Mr. McMahand


English 1101


Rules and Topics for Essay One


You will compose a two to three page response to one of the assigned texts (i.e. Doskoch, Anders, Lefkowitz, Naylor, or Egan).  In this response, you must analyze a major point from one (or possibly two) of the aforementioned essayists and then use that analysis as the foundation for your extended comment.  Your analysis should run less than a page and your own creative, individual response much longer—a page and half to two pages.  I want you to respond directly to the ideas espoused in the source text, agreeing or disagreeing with them, expanding or complicating them, etc.  You should provide examples, details, and reasons as support for your analytical claims. Then you should “step away” from the source text to expound on the subject from your own personal perspective.  What experiences or observations can you draw on to address further the topic discussed in the source text?  How do these observations help you concur with or controvert the viewpoints espoused in the published writing?


You should follow a few helpful hints while crafting and editing your papers.  Please do not waste your time (and mine) opening your essay with shopworn observations (“In today’s society…” or “Throughout history…”); you would do much better to cut straight to the subject so that discussion and development far outweigh any spindly, dim-eyed, limp-backed, wizen-toothed preamble you might otherwise give birth to.  Also, do not over-summarize the source text.  Take for granted that the class and I have already read the material.    



Requirements: Quote from your source text (but sparingly, NO BLOCK QUOTES.)

                          Use correct MLA parenthetical documentation for all quotes.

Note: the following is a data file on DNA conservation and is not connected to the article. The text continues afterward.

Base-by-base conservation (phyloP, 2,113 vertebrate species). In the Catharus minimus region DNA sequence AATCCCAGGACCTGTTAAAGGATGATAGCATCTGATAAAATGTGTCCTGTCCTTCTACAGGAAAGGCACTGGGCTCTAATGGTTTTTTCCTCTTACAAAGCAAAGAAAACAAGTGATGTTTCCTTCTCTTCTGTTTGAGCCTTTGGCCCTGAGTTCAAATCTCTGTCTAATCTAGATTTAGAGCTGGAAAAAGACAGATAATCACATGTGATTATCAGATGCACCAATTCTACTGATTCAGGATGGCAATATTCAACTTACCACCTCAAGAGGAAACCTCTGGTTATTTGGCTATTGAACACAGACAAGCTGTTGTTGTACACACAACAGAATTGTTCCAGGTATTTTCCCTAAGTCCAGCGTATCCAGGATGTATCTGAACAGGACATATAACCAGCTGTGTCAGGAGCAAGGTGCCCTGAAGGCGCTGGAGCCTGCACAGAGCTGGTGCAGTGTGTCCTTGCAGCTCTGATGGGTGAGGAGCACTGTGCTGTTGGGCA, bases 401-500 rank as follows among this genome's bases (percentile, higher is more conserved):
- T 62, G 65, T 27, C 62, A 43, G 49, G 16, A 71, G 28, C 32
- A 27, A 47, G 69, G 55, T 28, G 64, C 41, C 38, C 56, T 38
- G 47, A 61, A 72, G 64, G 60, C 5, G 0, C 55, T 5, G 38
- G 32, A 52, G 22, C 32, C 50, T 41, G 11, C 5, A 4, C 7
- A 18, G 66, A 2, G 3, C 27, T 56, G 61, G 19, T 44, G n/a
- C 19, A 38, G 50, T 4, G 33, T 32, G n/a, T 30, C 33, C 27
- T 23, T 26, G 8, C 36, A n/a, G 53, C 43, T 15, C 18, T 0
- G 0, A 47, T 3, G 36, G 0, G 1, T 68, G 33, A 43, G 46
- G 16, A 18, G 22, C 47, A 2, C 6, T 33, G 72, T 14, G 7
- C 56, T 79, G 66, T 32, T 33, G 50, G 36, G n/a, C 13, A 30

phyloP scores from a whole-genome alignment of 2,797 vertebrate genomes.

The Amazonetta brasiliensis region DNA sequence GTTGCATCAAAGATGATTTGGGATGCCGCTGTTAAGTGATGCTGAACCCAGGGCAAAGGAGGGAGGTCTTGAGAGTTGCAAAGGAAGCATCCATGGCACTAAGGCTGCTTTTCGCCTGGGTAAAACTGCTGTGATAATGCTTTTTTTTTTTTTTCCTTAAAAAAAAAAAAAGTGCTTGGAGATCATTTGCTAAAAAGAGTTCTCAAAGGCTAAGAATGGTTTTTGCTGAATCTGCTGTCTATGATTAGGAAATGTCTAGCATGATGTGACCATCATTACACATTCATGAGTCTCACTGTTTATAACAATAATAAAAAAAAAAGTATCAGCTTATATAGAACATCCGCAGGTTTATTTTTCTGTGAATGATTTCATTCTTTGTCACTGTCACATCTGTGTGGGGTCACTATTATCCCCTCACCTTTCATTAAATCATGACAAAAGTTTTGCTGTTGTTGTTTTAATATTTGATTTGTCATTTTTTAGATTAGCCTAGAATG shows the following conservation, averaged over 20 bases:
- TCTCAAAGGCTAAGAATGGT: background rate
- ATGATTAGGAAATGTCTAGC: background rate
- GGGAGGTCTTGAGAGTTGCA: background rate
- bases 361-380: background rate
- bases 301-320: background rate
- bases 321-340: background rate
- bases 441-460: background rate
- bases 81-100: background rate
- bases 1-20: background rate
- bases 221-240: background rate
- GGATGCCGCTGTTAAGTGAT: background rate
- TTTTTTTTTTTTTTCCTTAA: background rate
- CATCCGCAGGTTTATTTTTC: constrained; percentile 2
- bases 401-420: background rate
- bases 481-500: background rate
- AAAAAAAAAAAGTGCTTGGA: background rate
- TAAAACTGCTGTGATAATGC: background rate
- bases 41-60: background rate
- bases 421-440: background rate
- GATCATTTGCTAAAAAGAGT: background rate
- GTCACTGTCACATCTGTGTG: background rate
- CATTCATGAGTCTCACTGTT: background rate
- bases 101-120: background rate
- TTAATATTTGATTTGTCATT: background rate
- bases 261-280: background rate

Write formally (but not in overblown, pretentious rhetoric and prose.)

                          Rough Draft due TBA;  Final draft due TBA

                          Three to four pages, TNR, 12 pt.        

                          Titles such as Analysis of Lefkowitz’s Article will not suffice.




1.         To what extent does militia mentality contribute to school shootings—at Colorado’s Columbine High School in 1999 or the massacre at Virginia Tech in 2007?  Write an argumentative essay on the appeal militias or militia mentality hold for some young people.  To develop your ideas, consult Bernard Lefkowitz’s piece “Don’t Further Empower Cliques.”


2.         Read through a pro-gun magazine such as Soldiers of Fortune or American Rifle, studying both the articles and the advertising.  Write an essay in which you analyze the ideology implicit in the magazine. To what extent does the publication’s ideology match that of the militia groups described by Doskoch?  Are these periodicals dangerous?  Do they inflame militia thinking?  Or, are they harmless readings for those peaceably inclined in militia activity, hunting, and outdoor sportsmanship?